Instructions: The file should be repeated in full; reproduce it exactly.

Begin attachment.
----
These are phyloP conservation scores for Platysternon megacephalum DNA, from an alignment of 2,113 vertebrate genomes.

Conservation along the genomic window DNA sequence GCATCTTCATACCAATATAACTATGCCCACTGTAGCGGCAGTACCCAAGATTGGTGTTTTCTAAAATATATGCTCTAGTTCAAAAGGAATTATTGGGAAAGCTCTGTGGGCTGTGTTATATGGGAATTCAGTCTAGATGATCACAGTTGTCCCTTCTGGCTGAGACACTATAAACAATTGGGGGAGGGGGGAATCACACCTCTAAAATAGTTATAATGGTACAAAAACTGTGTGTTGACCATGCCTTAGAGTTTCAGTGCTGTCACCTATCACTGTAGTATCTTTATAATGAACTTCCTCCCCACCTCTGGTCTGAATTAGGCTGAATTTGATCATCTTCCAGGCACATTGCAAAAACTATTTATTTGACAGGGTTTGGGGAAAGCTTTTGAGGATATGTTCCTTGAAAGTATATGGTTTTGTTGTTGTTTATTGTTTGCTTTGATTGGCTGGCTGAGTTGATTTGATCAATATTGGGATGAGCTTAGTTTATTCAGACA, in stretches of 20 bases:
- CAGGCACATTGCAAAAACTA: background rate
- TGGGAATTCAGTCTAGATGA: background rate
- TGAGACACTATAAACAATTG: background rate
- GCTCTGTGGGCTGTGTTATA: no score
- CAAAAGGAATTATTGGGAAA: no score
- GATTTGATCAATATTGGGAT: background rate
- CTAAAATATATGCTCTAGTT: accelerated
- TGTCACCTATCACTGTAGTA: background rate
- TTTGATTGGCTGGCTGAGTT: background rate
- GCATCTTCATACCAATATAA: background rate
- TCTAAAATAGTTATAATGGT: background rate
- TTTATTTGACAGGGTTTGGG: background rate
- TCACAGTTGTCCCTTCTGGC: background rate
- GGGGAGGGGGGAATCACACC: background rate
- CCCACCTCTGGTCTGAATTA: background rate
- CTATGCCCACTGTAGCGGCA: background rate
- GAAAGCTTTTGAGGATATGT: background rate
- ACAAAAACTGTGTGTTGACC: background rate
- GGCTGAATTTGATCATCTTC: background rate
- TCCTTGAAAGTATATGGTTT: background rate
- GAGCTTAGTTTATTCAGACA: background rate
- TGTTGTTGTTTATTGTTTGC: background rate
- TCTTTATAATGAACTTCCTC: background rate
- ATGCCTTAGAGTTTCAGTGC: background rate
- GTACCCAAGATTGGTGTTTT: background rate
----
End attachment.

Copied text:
These are phyloP conservation scores for Platysternon megacephalum DNA, from an alignment of 2,113 vertebrate genomes.

Conservation along the genomic window DNA sequence GCATCTTCATACCAATATAACTATGCCCACTGTAGCGGCAGTACCCAAGATTGGTGTTTTCTAAAATATATGCTCTAGTTCAAAAGGAATTATTGGGAAAGCTCTGTGGGCTGTGTTATATGGGAATTCAGTCTAGATGATCACAGTTGTCCCTTCTGGCTGAGACACTATAAACAATTGGGGGAGGGGGGAATCACACCTCTAAAATAGTTATAATGGTACAAAAACTGTGTGTTGACCATGCCTTAGAGTTTCAGTGCTGTCACCTATCACTGTAGTATCTTTATAATGAACTTCCTCCCCACCTCTGGTCTGAATTAGGCTGAATTTGATCATCTTCCAGGCACATTGCAAAAACTATTTATTTGACAGGGTTTGGGGAAAGCTTTTGAGGATATGTTCCTTGAAAGTATATGGTTTTGTTGTTGTTTATTGTTTGCTTTGATTGGCTGGCTGAGTTGATTTGATCAATATTGGGATGAGCTTAGTTTATTCAGACA, in stretches of 20 bases:
- CAGGCACATTGCAAAAACTA: background rate
- TGGGAATTCAGTCTAGATGA: background rate
- TGAGACACTATAAACAATTG: background rate
- GCTCTGTGGGCTGTGTTATA: no score
- CAAAAGGAATTATTGGGAAA: no score
- GATTTGATCAATATTGGGAT: background rate
- CTAAAATATATGCTCTAGTT: accelerated
- TGTCACCTATCACTGTAGTA: background rate
- TTTGATTGGCTGGCTGAGTT: background rate
- GCATCTTCATACCAATATAA: background rate
- TCTAAAATAGTTATAATGGT: background rate
- TTTATTTGACAGGGTTTGGG: background rate
- TCACAGTTGTCCCTTCTGGC: background rate
- GGGGAGGGGGGAATCACACC: background rate
- CCCACCTCTGGTCTGAATTA: background rate
- CTATGCCCACTGTAGCGGCA: background rate
- GAAAGCTTTTGAGGATATGT: background rate
- ACAAAAACTGTGTGTTGACC: background rate
- GGCTGAATTTGATCATCTTC: background rate
- TCCTTGAAAGTATATGGTTT: background rate
- GAGCTTAGTTTATTCAGACA: background rate
- TGTTGTTGTTTATTGTTTGC: background rate
- TCTTTATAATGAACTTCCTC: background rate
- ATGCCTTAGAGTTTCAGTGC: background rate
- GTACCCAAGATTGGTGTTTT: background rate